By Andrew Lapin
This is a developing story.
(JTA) – The police bulletins have circulated among Jews on social media, in WhatsApp chats and via email: A white supremacist group is calling for a “National Day of Hate” this Saturday and encouraging antisemites to vandalize and deface Jewish institutions.
Information about the antisemitic campaign was first provided by the Chicago Police Department, and a “situational awareness alert” with NYPD insignia circulating online advises local Jewish communities to be on the lookout for suspicious activity.
Law enforcement and security agencies in the Chicago and New York City areas, however, say that as of Thursday afternoon, there are no known concrete threats to Jewish institutions. The NYPD did not comment on the authenticity of the bulletin with its seal but told the Jewish Telegraphic Agency, “While there are no identified threats to New York City, out of an abundance of caution, the Department will deploy additional resources to sensitive locations, including houses of worship, throughout the weekend.”
The Chicago Police Department said in a statement this week, “At this time, there is no actionable intelligence.” And a report from the Secure Community Network, a national group that coordinates security for Jewish institutions, said, “It should be noted, online chatter surrounding the campaign has remains limited and we assess, as in the past, this will not likely be a widespread event.”
The NYPD bulletin also shared one of the hate group’s messages, which called for “MASS ANTI-SEMITIC ACTION.” The message urged followers to “shock the masses with banner drops, stickers, fliers, and graffiti,” and to film their activities.
According to the Anti-Defamation League, the campaign is being pushed by a small white supremacist group in Iowa called Crew-319, in conjunction with other extremist groups. The ADL confirmed that the hate message in the NYPD bulletin is authentic and comes from Crew-319’s channel on the social network Telegram, which is popular with extremists.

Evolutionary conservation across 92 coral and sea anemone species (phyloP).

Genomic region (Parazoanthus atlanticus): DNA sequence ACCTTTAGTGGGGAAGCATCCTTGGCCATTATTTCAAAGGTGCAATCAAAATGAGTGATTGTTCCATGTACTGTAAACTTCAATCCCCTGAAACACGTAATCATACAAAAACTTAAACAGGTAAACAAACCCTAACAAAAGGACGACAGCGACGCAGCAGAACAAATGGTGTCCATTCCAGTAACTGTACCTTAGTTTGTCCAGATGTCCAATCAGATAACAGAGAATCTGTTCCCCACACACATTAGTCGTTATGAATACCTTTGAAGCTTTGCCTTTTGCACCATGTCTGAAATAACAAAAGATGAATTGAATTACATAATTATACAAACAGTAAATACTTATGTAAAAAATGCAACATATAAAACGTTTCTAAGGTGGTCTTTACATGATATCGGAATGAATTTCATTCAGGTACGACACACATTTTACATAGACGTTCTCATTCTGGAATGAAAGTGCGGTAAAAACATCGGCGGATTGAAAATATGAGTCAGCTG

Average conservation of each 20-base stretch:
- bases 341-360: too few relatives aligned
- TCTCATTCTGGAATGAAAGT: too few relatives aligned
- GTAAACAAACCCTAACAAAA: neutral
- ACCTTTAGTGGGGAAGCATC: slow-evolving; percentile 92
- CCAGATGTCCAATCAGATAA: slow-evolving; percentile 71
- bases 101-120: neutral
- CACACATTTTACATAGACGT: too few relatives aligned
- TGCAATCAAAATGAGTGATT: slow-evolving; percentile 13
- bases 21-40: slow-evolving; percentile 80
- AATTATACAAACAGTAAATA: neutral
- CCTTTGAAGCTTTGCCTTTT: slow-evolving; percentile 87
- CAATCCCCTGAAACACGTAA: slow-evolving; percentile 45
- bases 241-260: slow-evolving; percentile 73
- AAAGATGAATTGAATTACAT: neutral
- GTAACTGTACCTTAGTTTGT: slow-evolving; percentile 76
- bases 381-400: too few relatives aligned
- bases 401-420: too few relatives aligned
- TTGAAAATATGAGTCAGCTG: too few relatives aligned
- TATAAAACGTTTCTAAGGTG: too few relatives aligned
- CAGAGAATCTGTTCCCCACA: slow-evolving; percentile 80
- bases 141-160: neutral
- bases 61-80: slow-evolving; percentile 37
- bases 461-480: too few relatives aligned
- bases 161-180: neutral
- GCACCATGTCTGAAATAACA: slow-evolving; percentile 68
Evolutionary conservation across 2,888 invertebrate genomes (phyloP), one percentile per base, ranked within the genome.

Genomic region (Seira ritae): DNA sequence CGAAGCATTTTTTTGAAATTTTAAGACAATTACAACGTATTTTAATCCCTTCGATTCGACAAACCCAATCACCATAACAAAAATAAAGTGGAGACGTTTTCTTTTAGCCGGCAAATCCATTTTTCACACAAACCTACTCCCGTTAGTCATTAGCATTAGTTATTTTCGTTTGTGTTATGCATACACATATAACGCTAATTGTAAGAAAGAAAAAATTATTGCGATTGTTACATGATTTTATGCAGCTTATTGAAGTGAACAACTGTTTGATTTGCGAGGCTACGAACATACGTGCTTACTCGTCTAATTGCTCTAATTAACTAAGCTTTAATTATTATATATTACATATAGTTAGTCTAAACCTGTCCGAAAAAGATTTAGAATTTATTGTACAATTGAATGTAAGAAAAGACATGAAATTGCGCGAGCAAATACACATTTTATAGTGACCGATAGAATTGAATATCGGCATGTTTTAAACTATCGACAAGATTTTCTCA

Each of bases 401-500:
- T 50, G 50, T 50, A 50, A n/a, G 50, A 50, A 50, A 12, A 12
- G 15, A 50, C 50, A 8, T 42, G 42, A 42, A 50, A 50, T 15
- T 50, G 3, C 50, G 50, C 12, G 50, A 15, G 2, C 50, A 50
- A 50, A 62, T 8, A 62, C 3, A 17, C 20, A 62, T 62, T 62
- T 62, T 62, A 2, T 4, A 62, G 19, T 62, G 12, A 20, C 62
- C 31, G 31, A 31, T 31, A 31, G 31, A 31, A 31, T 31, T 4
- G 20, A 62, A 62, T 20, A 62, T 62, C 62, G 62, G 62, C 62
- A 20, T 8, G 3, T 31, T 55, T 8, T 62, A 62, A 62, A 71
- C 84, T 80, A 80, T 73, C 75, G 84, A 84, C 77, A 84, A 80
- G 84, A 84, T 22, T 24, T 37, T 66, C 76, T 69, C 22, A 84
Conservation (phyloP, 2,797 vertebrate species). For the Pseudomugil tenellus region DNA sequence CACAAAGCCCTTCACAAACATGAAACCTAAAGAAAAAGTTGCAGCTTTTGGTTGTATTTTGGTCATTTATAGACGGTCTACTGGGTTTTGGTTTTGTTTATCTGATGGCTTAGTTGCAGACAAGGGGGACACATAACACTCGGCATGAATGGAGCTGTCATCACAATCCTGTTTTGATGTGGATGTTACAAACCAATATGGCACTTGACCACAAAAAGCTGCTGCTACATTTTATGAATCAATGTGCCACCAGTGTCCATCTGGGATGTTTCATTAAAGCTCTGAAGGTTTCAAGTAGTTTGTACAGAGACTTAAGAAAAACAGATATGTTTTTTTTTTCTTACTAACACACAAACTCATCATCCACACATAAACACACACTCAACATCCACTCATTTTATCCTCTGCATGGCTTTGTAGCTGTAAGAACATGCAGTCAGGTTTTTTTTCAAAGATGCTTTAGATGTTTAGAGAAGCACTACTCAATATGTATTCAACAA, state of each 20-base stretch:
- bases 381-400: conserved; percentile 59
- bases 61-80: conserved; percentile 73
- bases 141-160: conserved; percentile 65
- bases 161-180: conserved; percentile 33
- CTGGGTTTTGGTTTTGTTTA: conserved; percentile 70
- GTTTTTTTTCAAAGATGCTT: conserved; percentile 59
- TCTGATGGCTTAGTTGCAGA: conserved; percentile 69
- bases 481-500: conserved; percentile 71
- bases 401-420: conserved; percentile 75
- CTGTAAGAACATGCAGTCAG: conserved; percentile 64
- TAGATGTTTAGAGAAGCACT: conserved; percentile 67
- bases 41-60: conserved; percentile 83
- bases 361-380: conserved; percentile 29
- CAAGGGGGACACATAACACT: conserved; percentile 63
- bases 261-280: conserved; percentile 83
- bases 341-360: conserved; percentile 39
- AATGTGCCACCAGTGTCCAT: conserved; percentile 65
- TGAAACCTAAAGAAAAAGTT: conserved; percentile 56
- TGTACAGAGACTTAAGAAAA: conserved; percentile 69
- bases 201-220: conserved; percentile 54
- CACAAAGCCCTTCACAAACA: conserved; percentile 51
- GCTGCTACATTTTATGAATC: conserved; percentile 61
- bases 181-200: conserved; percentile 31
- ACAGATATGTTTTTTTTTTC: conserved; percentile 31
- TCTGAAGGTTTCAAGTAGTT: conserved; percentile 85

In its memo, the Chicago Police Department’s Place of Worship Safety Advisory Team, which monitors threats to synagogues and other houses of worship, urged Jewish community members to “keep situationally aware and pay attention to your surroundings while out in the neighborhood, not just on Shabbos, but during the week as well.”
An alert from the Community Security Initiative, a New York City-area Jewish security agency, advised residents that “no specific details have been shared by New York-based extremists to indicate their exact plans for this weekend. We assess that propaganda-based activities are likely, as we have seen across New York in recent months.” The alert recommended “heightened situational awareness” and cautioned residents not to confront people spreading propaganda.
Chicago’s Jewish federation sent a message to synagogue rabbis and leadership in the area saying that there is no discernible concrete threat to the local Jewish community at this time. Chicago Alderman Deborah Silverstein, whose ward includes the heavily Orthodox West Rogers Park neighborhood, echoed that assessment.
“There has been no threat to Chicago. Chicago is not at the moment targeted in any way. But the police are very active,” Silverstein told the Jewish Telegraphic Agency. “Unfortunately, because we have been targeted before, we have a very active police department.”
The messages from police and community leaders came alongside an outpouring of anxiety from Jews sharing the news of the threatened antisemitic action on social media.
The alert came roughly a week after two Jews exiting morning prayer services were shot on consecutive days in Los Angeles, allegedly by a man with antisemitic motives. Last fall, two men were arrested in Penn Station for threatening violence against New York City synagogues, and weeks earlier, police in New Jersey warned synagogues in the state about a “credible threat.”
“So being an American Jew in 2023 is choosing between 1) taking my kids to pray, anxiously looking at the exits worried about their safety or 2) staying home and letting the anti-Semites define my Jewishness,” tweeted Daniella Greenbaum Davis, a writer and former producer on the TV talk show “The View.”
Crew-319, the group behind the antisemitic initiative, is a “tiny Iowa-based neo-Nazi crew that distributes propaganda and engages in antisemitic stunts,” Oren Segal, vice president of the ADL’s Center on Extremism, told JTA. Segal said that on Sept. 11, 2022, a member of the group drove a U-Haul truck hung with posters reading “Jews did 9/11” through Des Moines.
In recent months, hate groups have targeted Jews with fliers, graffiti and in-person protests. The Goyim Defense League, one of the country’s most visible hate groups, has distributed antisemitic fliers in Jewish communities across the country and unfurled hateful banners on highway overpasses; recently they also staged an antisemitic protest outside Chabad of South Orlando. Their propaganda reportedly inspired the suspect in the L.A. shootings.
Antisemitic messages have also been projected onto sports stadiums, graffitied on college campuses and displayed outside Disney World.
The antisemitic activity also comes amid a national rise in extremist violence. An ADL study published Thursday found that the proportion of mass shootings tied to extremism has risen significantly over the last decade.